- urologists( surgeons which look after your bladder your kidneys )

A patient support group is also available and they may contact you.

Each month at a multidisciplinary meeting  members of the team meet to discuss your care and put in place a plan for the delivery of your baby .

You will meet a number of  these specialties during your care .

You may need to be monitored as an inpatient in hospital .  This may happen if you have had any bleeding or pain during your pregnancy or if you live a long way from the hospital.  Some patients may be suitable for outpatient management.

An elective caesarean section is usually performed to deliver the baby . In the majority of cases a hysterectomy is also performed.  This generally occurs between 34-36 weeks gestation . As the baby is delivered early you will need to receive 2 doses of antenatal steroids for your baby prior to your caesarean section . These help aid the babies lung development.  Your baby may need to spend some time in the neonatal unit following delivery. A paediatric team are present at the delivery.

2 types of anaesthesia are used to perform the surgery

Spinal anaesthetic . A needle is inserted into the back and the medication given makes you numb from the breasts to the tips of your toes . You do not feel any pain but you will still have sensation to touch . This allows you to be awake for the delivery of your baby .
 General anaesthetic . This is where mediation is given via a drip and face mask  to make you go sleep . This can be given following the delivery of the baby to proceed with the hysterectomy or it may be given at the start of the procedure.

 A large incision is usually made on your abdomen usually from your pubic bone  to above the belly button .  In a selected number of cases an incision across your can abdomen can be performed.  This incision is usually closed with surgical staples and a special dressing known as  a pico dressing is applied .

Following the delivery of the baby , the placenta remains inside the womb. A hysterectomy ( removal of your womb and fallopian tubes) is  performed. The reason for this is to prevent heavy bleeding from the placenta as it is unable to detach from the lining of the womb. The ovaries are left behind so you do not go into menopause. 

You may require a blood transfusion during or post surgery . A special machine called a cell salvage is used to collect your own blood during the surgery . This is then given back to you following the procedure . You may also require blood from the laboratory .

Some mothers may need to have the surgery performed at either St Vincents University Hospital or the Mater Misericordiae hospital .  Following surgery at these hospitals you may be transferred back to the National Maternity Hospital after a few hours .Some mothers may need to stay overnight for observation.  This is usually in a high dependency ward .

In selected  cases a specialist X-ray doctor may insert balloons Into the blood vessels that supply the womb during the surgery . This helps to reduce the blood loss.

A planned delivery is  the safest method for mother and baby . If there is any severe bleeding or imminent concerns about the health of the mother or baby  an emergency delivery may need to be performed . 

What are the risks associated with placenta accreta?

What are the risks associated with placenta accreta?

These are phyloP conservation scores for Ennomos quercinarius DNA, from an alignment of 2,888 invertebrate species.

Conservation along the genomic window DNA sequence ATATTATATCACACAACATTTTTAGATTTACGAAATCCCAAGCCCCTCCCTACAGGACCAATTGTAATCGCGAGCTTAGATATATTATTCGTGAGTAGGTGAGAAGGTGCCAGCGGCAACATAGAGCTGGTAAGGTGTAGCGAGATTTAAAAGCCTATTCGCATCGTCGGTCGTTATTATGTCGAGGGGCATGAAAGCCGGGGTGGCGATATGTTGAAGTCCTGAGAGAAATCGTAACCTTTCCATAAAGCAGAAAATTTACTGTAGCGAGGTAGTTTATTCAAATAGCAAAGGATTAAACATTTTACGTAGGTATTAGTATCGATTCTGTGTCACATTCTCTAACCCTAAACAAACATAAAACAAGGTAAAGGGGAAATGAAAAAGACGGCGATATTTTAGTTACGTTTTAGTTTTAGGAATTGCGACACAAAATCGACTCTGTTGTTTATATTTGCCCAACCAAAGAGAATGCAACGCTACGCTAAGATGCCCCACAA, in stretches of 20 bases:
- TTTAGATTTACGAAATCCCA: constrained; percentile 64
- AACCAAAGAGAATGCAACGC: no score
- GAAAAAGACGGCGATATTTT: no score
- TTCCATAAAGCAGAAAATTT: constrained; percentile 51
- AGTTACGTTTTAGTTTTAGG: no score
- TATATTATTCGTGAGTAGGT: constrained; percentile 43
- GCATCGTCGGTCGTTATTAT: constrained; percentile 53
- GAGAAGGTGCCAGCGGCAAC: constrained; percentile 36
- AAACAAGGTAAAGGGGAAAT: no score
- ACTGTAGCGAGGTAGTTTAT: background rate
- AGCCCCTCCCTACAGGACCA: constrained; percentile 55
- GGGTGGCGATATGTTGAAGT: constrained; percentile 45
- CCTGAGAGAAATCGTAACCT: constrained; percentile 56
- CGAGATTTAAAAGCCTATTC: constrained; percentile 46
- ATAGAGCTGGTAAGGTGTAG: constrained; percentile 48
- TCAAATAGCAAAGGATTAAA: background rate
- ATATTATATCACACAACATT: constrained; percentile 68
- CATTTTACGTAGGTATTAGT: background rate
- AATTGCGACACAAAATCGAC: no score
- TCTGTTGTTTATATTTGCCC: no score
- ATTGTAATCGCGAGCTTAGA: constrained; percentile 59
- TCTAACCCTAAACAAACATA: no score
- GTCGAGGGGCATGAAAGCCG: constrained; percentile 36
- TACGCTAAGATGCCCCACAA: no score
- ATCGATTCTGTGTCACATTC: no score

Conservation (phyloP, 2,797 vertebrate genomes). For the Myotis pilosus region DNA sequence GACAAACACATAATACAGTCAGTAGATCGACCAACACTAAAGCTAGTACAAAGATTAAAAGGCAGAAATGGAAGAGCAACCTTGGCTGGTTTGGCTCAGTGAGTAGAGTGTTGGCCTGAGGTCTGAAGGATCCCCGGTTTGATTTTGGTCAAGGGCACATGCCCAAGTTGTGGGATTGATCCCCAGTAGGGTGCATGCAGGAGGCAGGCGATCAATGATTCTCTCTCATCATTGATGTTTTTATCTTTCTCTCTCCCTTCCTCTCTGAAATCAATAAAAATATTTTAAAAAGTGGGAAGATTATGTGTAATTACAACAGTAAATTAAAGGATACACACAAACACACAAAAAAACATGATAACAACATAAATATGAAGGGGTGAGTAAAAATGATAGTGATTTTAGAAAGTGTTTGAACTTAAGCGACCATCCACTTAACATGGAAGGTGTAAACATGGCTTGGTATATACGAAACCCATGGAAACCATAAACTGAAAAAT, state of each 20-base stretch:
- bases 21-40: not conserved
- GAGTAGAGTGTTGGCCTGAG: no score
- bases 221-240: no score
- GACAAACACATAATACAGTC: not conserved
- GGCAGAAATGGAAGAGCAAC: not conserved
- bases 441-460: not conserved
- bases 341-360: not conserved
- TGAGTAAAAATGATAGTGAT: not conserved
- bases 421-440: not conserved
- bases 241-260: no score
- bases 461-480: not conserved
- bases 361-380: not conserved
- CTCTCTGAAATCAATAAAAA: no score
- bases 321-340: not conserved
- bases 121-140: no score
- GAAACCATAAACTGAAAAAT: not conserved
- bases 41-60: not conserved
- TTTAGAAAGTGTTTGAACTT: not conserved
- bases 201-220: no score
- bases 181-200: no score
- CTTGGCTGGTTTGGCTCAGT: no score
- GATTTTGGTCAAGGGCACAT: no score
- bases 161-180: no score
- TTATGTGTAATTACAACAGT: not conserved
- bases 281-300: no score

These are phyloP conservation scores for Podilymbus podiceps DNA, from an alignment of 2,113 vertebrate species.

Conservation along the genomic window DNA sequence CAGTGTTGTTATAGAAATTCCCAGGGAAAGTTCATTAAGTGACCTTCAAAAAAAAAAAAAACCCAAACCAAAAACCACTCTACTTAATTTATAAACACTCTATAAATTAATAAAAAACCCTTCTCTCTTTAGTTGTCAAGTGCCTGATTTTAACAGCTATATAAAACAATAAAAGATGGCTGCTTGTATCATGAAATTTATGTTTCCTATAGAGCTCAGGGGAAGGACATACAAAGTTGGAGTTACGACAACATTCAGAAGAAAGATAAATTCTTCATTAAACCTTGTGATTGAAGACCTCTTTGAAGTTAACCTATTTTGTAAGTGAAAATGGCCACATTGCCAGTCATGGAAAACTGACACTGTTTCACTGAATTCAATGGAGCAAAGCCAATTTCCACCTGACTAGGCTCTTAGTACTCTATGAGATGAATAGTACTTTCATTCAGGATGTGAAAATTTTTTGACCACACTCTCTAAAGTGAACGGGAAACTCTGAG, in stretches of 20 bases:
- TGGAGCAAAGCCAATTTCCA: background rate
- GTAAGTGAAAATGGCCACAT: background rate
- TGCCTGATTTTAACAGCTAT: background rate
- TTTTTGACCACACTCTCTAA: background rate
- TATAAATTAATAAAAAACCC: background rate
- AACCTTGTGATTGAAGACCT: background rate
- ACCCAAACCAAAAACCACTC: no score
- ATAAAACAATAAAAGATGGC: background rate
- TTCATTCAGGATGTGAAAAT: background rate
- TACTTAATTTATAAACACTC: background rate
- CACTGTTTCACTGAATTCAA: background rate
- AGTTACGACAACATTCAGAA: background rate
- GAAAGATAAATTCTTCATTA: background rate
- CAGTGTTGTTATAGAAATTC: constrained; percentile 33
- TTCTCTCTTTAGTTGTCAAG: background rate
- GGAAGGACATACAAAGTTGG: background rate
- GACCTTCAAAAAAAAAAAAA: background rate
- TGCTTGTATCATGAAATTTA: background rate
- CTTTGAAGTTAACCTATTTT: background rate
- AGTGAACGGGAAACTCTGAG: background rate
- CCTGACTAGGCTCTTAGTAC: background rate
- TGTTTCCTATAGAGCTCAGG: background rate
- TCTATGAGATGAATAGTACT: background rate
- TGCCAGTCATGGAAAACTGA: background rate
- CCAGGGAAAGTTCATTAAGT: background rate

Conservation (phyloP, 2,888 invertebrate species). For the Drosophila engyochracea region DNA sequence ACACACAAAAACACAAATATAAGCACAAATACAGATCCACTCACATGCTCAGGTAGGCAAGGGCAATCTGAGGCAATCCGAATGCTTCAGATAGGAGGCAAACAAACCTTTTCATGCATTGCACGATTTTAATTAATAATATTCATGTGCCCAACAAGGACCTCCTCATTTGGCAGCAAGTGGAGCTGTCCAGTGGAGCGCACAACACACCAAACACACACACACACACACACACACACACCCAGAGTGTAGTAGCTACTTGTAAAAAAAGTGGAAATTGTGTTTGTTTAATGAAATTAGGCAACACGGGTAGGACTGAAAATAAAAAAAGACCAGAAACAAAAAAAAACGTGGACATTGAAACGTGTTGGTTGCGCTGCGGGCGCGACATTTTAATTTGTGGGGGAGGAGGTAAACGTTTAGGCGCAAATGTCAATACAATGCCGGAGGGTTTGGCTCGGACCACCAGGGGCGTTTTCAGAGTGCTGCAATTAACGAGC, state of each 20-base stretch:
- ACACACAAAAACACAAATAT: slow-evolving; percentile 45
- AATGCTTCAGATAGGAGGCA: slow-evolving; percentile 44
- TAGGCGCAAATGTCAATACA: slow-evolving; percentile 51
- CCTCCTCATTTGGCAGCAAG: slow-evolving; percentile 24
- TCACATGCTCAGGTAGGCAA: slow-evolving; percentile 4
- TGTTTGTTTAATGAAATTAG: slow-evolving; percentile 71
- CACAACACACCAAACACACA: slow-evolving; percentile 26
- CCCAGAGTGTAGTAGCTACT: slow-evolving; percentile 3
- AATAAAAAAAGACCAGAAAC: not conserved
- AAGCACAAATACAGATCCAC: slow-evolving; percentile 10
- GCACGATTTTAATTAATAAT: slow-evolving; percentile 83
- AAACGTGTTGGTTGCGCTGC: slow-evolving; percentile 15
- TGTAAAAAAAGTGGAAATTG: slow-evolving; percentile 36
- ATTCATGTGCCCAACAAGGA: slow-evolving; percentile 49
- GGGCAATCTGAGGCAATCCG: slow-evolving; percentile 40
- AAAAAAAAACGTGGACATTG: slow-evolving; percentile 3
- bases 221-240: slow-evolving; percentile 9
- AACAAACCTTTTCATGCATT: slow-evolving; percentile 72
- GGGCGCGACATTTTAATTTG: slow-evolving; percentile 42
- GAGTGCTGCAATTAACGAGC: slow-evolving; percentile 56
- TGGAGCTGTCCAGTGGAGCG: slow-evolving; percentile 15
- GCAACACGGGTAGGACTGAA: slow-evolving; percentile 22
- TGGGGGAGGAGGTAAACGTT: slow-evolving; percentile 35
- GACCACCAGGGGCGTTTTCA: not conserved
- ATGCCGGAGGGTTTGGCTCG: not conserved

• Heavy bleeding
    • As the risk of bleeding is high during a hysterectomy, it may be necessary to place “balloons” in the blood vessels which bring blood to the womb to reduce the risk of bleeding heavily
    • The balloons are usually inserted through a blood vessel in the groin
    • The balloons are inflated during the surgery and help to reduce the amount of blood lost during surgery
    • This is only performed in select cases
  • The need for a blood transfusion – 3 in 10  patients require a blood transfusion
  • Hysterectomy and loss of fertility
  • Damage to the organs close to the womb – most commonly the bladder
  • In some cases, where the placenta is invaded very deeply into the womb, the ureters (tubes which carry urine from the kidney to the bladder) are at risk of being injured. This is because the ureters lie very close the womb. To reduce the risk of injury, a small stent may be placed in the ureter to protect the ureters during the surgery.
  • Developing a blood clot in the leg or the lung
  • Infection of the wound following surgery
  • Death
    • Most commonly associated with heavy bleeding
    • Higher risk if placenta accreta spectrum is not diagnosed during the pregnancy
  • For baby – early delivery requiring admission to the special care unit
  • Approximately 1 in 10 patients will have a severe complication
Postnatal Period

Postnatal Period

After surgery you will be monitored closely in a high dependancy ward. In most cases this is only for one night. Following this you are transferred back to post natal ward.

A urinary catheter is inserted during your surgery. This stays in place until you are able to walk safely to the bathroom. Usually the next day.

 A number of drips and monitors may be still attached following your surgery. Once again these are all usually removed the next day.

 Blood test are usually taken to check your iron levels and the function of your kidneys.

To prevent blood clots forming ( a risk factor following surgery ) you are required to wear stockings for the duration of your stay in hospital. A small blood thinning injection is also given every day. Some mothers may require this medication at home for a few weeks following delivery. We encourage you to mobilise as soon as it safe to do so.  A member of the physiotherapy team will help and guide you on how to do this safely.

You will be given pain relief medication to help ease any post operative pain. This can be in the form a tablets or a drip.